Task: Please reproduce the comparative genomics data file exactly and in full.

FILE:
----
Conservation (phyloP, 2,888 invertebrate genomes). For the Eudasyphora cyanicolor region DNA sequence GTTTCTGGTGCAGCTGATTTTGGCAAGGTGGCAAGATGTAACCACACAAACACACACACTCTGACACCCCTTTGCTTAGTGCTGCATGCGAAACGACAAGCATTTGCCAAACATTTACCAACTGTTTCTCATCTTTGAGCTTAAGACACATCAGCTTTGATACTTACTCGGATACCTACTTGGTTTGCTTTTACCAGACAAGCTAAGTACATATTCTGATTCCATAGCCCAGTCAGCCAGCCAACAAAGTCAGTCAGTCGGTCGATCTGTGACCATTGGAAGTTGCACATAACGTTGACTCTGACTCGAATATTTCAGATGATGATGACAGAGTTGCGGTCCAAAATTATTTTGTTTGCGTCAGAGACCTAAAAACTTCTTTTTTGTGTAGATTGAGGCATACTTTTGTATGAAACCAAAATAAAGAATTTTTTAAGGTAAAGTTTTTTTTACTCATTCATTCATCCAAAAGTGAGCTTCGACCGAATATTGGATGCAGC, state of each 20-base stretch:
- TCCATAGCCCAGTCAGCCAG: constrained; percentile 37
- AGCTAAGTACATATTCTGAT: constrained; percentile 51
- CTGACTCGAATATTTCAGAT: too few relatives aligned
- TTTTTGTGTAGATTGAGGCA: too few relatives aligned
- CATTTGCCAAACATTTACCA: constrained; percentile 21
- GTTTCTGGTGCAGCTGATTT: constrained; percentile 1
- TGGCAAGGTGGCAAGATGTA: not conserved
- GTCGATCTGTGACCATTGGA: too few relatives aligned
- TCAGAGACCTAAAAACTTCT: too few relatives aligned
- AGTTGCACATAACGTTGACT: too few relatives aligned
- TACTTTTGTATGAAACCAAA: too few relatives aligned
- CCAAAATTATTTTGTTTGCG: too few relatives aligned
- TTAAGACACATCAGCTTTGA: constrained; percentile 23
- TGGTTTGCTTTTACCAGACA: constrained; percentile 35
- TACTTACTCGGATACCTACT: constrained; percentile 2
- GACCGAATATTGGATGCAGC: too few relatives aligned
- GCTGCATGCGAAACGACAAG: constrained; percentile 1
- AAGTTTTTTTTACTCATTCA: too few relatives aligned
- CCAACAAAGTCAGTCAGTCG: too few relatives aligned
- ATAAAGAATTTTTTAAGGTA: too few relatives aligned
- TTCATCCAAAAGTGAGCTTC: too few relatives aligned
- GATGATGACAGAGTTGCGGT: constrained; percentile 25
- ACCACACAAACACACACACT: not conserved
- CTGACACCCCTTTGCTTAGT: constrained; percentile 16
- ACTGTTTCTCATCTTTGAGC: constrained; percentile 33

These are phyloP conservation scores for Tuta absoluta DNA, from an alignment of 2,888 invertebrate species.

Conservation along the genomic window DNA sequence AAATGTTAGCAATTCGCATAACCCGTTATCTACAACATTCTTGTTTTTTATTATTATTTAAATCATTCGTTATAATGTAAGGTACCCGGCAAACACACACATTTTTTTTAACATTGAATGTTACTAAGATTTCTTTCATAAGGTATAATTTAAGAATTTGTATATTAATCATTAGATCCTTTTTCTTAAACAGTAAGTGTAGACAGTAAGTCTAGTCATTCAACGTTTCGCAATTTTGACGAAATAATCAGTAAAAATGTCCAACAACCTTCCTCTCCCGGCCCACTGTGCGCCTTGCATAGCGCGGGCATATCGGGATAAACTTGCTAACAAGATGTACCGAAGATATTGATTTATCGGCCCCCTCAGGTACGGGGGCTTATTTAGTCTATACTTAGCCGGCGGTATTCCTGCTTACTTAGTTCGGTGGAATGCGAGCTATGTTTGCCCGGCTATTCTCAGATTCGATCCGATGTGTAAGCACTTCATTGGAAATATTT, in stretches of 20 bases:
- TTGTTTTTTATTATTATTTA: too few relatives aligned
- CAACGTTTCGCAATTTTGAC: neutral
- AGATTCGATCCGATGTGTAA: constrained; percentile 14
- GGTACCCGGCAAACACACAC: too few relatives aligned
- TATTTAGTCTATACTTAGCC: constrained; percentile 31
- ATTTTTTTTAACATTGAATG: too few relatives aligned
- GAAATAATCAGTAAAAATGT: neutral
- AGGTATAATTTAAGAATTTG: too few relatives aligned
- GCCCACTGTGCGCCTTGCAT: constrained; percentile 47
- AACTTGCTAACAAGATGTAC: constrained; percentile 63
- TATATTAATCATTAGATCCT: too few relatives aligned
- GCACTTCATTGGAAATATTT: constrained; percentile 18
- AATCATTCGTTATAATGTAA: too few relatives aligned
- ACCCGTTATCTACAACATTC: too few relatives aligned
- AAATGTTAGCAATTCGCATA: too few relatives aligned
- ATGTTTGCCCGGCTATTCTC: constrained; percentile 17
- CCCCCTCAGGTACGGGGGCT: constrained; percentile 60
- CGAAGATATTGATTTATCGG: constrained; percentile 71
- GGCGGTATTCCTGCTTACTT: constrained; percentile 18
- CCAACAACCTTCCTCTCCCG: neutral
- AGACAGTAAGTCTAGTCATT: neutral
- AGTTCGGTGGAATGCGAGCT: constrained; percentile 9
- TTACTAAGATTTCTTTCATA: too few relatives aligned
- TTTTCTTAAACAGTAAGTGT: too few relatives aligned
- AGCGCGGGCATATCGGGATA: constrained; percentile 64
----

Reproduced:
Conservation (phyloP, 2,888 invertebrate genomes). For the Eudasyphora cyanicolor region DNA sequence GTTTCTGGTGCAGCTGATTTTGGCAAGGTGGCAAGATGTAACCACACAAACACACACACTCTGACACCCCTTTGCTTAGTGCTGCATGCGAAACGACAAGCATTTGCCAAACATTTACCAACTGTTTCTCATCTTTGAGCTTAAGACACATCAGCTTTGATACTTACTCGGATACCTACTTGGTTTGCTTTTACCAGACAAGCTAAGTACATATTCTGATTCCATAGCCCAGTCAGCCAGCCAACAAAGTCAGTCAGTCGGTCGATCTGTGACCATTGGAAGTTGCACATAACGTTGACTCTGACTCGAATATTTCAGATGATGATGACAGAGTTGCGGTCCAAAATTATTTTGTTTGCGTCAGAGACCTAAAAACTTCTTTTTTGTGTAGATTGAGGCATACTTTTGTATGAAACCAAAATAAAGAATTTTTTAAGGTAAAGTTTTTTTTACTCATTCATTCATCCAAAAGTGAGCTTCGACCGAATATTGGATGCAGC, state of each 20-base stretch:
- TCCATAGCCCAGTCAGCCAG: constrained; percentile 37
- AGCTAAGTACATATTCTGAT: constrained; percentile 51
- CTGACTCGAATATTTCAGAT: too few relatives aligned
- TTTTTGTGTAGATTGAGGCA: too few relatives aligned
- CATTTGCCAAACATTTACCA: constrained; percentile 21
- GTTTCTGGTGCAGCTGATTT: constrained; percentile 1
- TGGCAAGGTGGCAAGATGTA: not conserved
- GTCGATCTGTGACCATTGGA: too few relatives aligned
- TCAGAGACCTAAAAACTTCT: too few relatives aligned
- AGTTGCACATAACGTTGACT: too few relatives aligned
- TACTTTTGTATGAAACCAAA: too few relatives aligned
- CCAAAATTATTTTGTTTGCG: too few relatives aligned
- TTAAGACACATCAGCTTTGA: constrained; percentile 23
- TGGTTTGCTTTTACCAGACA: constrained; percentile 35
- TACTTACTCGGATACCTACT: constrained; percentile 2
- GACCGAATATTGGATGCAGC: too few relatives aligned
- GCTGCATGCGAAACGACAAG: constrained; percentile 1
- AAGTTTTTTTTACTCATTCA: too few relatives aligned
- CCAACAAAGTCAGTCAGTCG: too few relatives aligned
- ATAAAGAATTTTTTAAGGTA: too few relatives aligned
- TTCATCCAAAAGTGAGCTTC: too few relatives aligned
- GATGATGACAGAGTTGCGGT: constrained; percentile 25
- ACCACACAAACACACACACT: not conserved
- CTGACACCCCTTTGCTTAGT: constrained; percentile 16
- ACTGTTTCTCATCTTTGAGC: constrained; percentile 33

These are phyloP conservation scores for Tuta absoluta DNA, from an alignment of 2,888 invertebrate species.

Conservation along the genomic window DNA sequence AAATGTTAGCAATTCGCATAACCCGTTATCTACAACATTCTTGTTTTTTATTATTATTTAAATCATTCGTTATAATGTAAGGTACCCGGCAAACACACACATTTTTTTTAACATTGAATGTTACTAAGATTTCTTTCATAAGGTATAATTTAAGAATTTGTATATTAATCATTAGATCCTTTTTCTTAAACAGTAAGTGTAGACAGTAAGTCTAGTCATTCAACGTTTCGCAATTTTGACGAAATAATCAGTAAAAATGTCCAACAACCTTCCTCTCCCGGCCCACTGTGCGCCTTGCATAGCGCGGGCATATCGGGATAAACTTGCTAACAAGATGTACCGAAGATATTGATTTATCGGCCCCCTCAGGTACGGGGGCTTATTTAGTCTATACTTAGCCGGCGGTATTCCTGCTTACTTAGTTCGGTGGAATGCGAGCTATGTTTGCCCGGCTATTCTCAGATTCGATCCGATGTGTAAGCACTTCATTGGAAATATTT, in stretches of 20 bases:
- TTGTTTTTTATTATTATTTA: too few relatives aligned
- CAACGTTTCGCAATTTTGAC: neutral
- AGATTCGATCCGATGTGTAA: constrained; percentile 14
- GGTACCCGGCAAACACACAC: too few relatives aligned
- TATTTAGTCTATACTTAGCC: constrained; percentile 31
- ATTTTTTTTAACATTGAATG: too few relatives aligned
- GAAATAATCAGTAAAAATGT: neutral
- AGGTATAATTTAAGAATTTG: too few relatives aligned
- GCCCACTGTGCGCCTTGCAT: constrained; percentile 47
- AACTTGCTAACAAGATGTAC: constrained; percentile 63
- TATATTAATCATTAGATCCT: too few relatives aligned
- GCACTTCATTGGAAATATTT: constrained; percentile 18
- AATCATTCGTTATAATGTAA: too few relatives aligned
- ACCCGTTATCTACAACATTC: too few relatives aligned
- AAATGTTAGCAATTCGCATA: too few relatives aligned
- ATGTTTGCCCGGCTATTCTC: constrained; percentile 17
- CCCCCTCAGGTACGGGGGCT: constrained; percentile 60
- CGAAGATATTGATTTATCGG: constrained; percentile 71
- GGCGGTATTCCTGCTTACTT: constrained; percentile 18
- CCAACAACCTTCCTCTCCCG: neutral
- AGACAGTAAGTCTAGTCATT: neutral
- AGTTCGGTGGAATGCGAGCT: constrained; percentile 9
- TTACTAAGATTTCTTTCATA: too few relatives aligned
- TTTTCTTAAACAGTAAGTGT: too few relatives aligned
- AGCGCGGGCATATCGGGATA: constrained; percentile 64